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Summary

In the last lecture we described a very complex signature scheme based on one-time signatures and pseudorandom functions. Unfortunately there is no known simple and efficient signature scheme which is existentially unforgeable under a chosen message attack under general assumptions.

Today we shall see a very simple scheme based on RSA which is secure in the random oracle model. In this model, all parties have oracle access to a random function ${H : \{ 0,1 \}^n \rightarrow \{ 0,1 \}^m}$. In implementations, this random function is replaced by a cryptographic hash function. Unfortunately, the proof of security we shall see today breaks down when the random oracle is replaced by hash function, but at least the security in the random oracle model gives some heuristic confidence in the design soundness of the construction.

Scribed by Anand Bhaskar

Summary

Today we show how to construct an inefficient (but efficiently verifiable) signature scheme starting from a one-time signature scheme.

Next time we shall see how to make it efficient using a pseudorandom function.

Scribed by Nick Jalbert

Summary

Today we begin to talk about signature schemes.

We describe various ways in which “textbook RSA” signatures are insecure, develop the notion of existential unforgeability under chosen message attack, analogous to the notion of security we gave for authentication, and discuss the difference between authentication in the private-key setting and signatures in the public-key setting.

As a first construction, we see Lamport’s one-time signatures based on one-way functions, and we develop a rather absurdly inefficient stateful scheme based on one-time signatures. The scheme will be interesting for its idea of “refreshing keys” which will be used next time to design a stateless, and reasonably efficient, scheme.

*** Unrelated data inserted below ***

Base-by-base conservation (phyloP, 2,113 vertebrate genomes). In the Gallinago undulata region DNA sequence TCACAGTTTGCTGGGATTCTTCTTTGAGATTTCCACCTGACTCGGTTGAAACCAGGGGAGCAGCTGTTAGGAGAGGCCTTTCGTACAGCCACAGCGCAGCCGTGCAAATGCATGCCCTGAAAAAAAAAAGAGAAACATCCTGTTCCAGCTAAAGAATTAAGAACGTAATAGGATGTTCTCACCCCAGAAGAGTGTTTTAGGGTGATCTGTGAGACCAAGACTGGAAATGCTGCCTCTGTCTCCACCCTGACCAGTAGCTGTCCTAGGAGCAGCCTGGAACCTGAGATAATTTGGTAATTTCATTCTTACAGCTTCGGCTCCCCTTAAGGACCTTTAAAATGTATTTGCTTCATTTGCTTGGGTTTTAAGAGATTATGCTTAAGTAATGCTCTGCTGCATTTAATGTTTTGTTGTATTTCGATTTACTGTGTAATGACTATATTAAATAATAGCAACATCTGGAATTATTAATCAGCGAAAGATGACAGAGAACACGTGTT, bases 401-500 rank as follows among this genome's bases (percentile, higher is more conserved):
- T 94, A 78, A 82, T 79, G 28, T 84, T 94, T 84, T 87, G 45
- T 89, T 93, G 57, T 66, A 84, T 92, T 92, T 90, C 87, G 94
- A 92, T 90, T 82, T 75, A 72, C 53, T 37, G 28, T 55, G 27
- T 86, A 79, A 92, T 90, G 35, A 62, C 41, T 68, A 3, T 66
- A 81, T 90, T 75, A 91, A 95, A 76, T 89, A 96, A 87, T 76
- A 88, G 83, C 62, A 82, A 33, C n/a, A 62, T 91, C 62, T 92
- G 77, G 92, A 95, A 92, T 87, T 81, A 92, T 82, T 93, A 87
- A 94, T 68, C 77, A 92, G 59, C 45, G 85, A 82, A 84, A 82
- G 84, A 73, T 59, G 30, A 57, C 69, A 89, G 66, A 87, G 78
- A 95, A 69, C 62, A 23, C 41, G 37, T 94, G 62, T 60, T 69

Summary

In the last lecture we described a very complex signature scheme based on one-time signatures and pseudorandom functions. Unfortunately there is no known simple and efficient signature scheme which is existentially unforgeable under a chosen message attack under general assumptions.

Today we shall see a very simple scheme based on RSA which is secure in the random oracle model. In this model, all parties have oracle access to a random function ${H : \{ 0,1 \}^n \rightarrow \{ 0,1 \}^m}$. In implementations, this random function is replaced by a cryptographic hash function. Unfortunately, the proof of security we shall see today breaks down when the random oracle is replaced by hash function, but at least the security in the random oracle model gives some heuristic confidence in the design soundness of the construction.

Summary

Today we show how to construct an inefficient (but efficiently verifiable) signature scheme starting from a one-time signature scheme.

Next time we shall see how to make it efficient using a pseudorandom function.

Summary

Today we begin to talk about signature schemes.

We describe various ways in which “textbook RSA” signatures are insecure, develop the notion of existential unforgeability under chosen message attack, analogous to the notion of security we gave for authentication, and discuss the difference between authentication in the private-key setting and signatures in the public-key setting.

As a first construction, we see Lamport’s one-time signatures based on one-way functions, and we develop a rather absurdly inefficient stateful scheme based on one-time signatures. The scheme will be interesting for its idea of “refreshing keys” which will be used next time to design a stateless, and reasonably efficient, scheme.